Conflicts of Interest: The authors declare that they have no conflicts of interest to report regarding the present study.


  1. Patel, N. H., Sohal, S. S., Manjili, M. H., Harrell, J. C., Gewirtz, D. A. (2020). The roles of autophagy and senescence in the tumor cell response to radiation. Radiation Research, 194(2), 103–115. DOI 10.1667/RADE-20-00009.
  2. Xu, J., Gewirtz, D. A. (2022). Is autophagy always a barrier to cisplatin therapy? Biomolecules, 12(3), 463. DOI 10.3390/biom12030463.
  3. Xu, J., Elshazly, A. M., Gewirtz, D. A. (2022). The cytoprotective, cytotoxic and nonprotective functional forms of autophagy induced by microtubule poisons in tumor cells—Implications for autophagy modulation as a therapeutic strategy. Biomedicines, 10(7), 1632. DOI 10.3390/biomedicines10071632.
  4. Finnegan, R. M., Elshazly, A. M., Schoenlein, P. V., Gewirtz, D. A. (2022). Therapeutic potential for targeting autophagy in ER+ breast cancer. Cancers, 14(17), 4289. DOI 10.3390/cancers14174289.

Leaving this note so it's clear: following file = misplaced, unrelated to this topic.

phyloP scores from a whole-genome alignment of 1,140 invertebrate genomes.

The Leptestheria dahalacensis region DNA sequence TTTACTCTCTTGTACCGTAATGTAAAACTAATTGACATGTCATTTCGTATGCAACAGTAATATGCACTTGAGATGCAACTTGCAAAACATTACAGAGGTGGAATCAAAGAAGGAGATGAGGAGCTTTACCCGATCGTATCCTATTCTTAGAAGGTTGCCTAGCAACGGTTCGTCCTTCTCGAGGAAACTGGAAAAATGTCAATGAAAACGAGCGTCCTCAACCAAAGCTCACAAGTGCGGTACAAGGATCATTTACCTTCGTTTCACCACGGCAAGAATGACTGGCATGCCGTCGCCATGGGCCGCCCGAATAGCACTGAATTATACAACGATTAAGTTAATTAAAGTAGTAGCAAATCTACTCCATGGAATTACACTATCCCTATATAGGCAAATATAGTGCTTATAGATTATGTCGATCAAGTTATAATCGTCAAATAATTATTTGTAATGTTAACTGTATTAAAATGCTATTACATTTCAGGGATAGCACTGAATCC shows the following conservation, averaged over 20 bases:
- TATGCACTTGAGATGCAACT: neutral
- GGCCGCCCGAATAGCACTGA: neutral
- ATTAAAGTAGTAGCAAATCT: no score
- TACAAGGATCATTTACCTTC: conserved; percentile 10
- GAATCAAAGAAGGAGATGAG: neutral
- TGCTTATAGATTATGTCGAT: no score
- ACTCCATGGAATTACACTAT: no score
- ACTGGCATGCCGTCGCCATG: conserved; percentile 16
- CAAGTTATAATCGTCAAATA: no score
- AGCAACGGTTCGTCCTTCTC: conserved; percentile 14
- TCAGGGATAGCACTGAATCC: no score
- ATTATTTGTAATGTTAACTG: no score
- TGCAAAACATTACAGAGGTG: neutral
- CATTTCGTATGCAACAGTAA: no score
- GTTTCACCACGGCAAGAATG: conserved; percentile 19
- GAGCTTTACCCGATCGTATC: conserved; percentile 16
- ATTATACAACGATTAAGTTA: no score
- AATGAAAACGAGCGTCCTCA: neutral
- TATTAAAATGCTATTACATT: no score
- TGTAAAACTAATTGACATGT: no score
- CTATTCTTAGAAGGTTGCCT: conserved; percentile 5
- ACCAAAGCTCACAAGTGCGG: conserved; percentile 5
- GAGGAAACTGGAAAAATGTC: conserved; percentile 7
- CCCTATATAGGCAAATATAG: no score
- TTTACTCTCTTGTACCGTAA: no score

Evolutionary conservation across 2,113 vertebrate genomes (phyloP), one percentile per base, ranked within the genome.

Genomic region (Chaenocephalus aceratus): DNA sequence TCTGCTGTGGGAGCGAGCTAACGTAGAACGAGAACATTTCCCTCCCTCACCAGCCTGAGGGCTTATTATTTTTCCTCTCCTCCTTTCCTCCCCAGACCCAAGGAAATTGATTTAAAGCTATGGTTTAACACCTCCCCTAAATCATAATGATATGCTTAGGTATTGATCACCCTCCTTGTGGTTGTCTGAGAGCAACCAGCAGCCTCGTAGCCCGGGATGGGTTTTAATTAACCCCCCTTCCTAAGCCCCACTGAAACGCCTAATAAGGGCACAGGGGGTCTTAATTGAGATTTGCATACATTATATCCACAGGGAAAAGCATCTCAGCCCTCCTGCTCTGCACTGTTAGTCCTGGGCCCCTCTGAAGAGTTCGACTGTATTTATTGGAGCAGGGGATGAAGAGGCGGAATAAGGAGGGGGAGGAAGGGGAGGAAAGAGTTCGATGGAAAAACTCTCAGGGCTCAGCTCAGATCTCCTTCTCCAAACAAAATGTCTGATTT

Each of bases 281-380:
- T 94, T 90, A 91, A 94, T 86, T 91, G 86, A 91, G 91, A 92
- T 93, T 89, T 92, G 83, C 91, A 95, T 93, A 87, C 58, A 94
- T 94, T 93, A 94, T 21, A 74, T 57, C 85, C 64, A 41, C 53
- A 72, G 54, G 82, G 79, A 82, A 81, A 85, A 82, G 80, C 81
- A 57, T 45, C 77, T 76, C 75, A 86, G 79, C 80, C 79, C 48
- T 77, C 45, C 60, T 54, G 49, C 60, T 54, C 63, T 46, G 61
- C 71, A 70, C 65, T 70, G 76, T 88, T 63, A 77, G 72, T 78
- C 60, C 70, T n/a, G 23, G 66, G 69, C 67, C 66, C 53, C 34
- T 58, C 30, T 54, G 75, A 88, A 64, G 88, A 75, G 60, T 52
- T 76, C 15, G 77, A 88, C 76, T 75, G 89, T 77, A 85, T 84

5. Morales, J., Li, L., Fattah, F. J., Dong, Y., Bey, E. A. et al. (2014). Review of poly (ADP-ribose) polymerase (PARP) mechanisms of action and rationale for targeting in cancer and other diseases. Critical Reviews in Eukaryotic Gene Expression, 24(1), 15–28. DOI 10.1615/CritRevEukaryotGeneExpr.201300687
  6. Amé, J. C., Spenlehauer, C., de Murcia, G., (2004). The PARP superfamily. BioEssays, 26(8), 882–893. DOI 10.1002/bies.20085.
  7. Chen, A. (2011). PARP inhibitors: Its role in treatment of cancer. Chinese Journal of Cancer, 30(7), 463–471. DOI 10.5732/cjc.011.10111.
  8. Caldecott, K. W., Aoufouchi, S., Johnson, P., Shall, S. (1996). XRCC1 polypeptide interacts with DNA polymerase beta and possibly poly (ADP-ribose) polymerase, and DNA ligase III is a novel molecular ‘nick-sensor’ in vitro. Nucleic Acids Research, 24(22), 4387–4394. DOI 10.1093/nar/24.22.4387.
  9. Amé, J. C., Hakmé, A., Quenet, D., Fouquerel, E., Dantzer, F. et al. (2009). Detection of the nuclear poly(ADP-ribose)-metabolizing enzymes and activities in response to DNA damage. In: The Nucleus, pp. 267–283. Springer. DOI 10.1007/978-1-60327-461-6_15.